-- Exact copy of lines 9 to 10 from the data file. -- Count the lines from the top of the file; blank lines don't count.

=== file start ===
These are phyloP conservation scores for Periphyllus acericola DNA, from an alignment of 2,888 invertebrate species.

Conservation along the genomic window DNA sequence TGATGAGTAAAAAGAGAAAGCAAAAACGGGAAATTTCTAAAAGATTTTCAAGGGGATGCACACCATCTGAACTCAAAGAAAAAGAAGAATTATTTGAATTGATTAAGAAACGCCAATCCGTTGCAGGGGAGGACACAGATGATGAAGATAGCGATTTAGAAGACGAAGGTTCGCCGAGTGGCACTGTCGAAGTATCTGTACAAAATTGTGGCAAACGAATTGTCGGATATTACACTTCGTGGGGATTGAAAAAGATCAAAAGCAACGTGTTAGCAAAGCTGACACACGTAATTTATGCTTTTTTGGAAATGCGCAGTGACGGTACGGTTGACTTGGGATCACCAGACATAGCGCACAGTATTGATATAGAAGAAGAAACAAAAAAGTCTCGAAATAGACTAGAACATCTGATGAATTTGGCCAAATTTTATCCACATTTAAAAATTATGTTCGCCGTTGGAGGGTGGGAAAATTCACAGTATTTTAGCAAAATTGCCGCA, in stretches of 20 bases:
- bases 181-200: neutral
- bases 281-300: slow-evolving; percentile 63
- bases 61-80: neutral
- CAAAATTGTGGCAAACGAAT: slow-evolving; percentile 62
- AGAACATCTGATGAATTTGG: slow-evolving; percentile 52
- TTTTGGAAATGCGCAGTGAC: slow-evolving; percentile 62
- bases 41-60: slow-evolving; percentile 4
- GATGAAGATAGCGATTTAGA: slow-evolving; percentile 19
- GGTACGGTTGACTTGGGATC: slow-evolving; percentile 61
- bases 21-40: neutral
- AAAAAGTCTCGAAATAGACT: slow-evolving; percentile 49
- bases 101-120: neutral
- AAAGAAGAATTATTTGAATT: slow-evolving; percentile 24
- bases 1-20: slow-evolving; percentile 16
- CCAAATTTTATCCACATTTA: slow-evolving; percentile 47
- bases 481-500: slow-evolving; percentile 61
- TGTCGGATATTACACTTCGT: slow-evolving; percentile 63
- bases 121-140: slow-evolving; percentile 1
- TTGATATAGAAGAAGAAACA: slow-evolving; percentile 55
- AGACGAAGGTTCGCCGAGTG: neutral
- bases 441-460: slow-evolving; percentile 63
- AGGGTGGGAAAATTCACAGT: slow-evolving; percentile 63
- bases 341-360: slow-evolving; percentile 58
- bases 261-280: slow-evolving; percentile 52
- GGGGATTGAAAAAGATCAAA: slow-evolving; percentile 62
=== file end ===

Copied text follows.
- bases 41-60: slow-evolving; percentile 4
- GATGAAGATAGCGATTTAGA: slow-evolving; percentile 19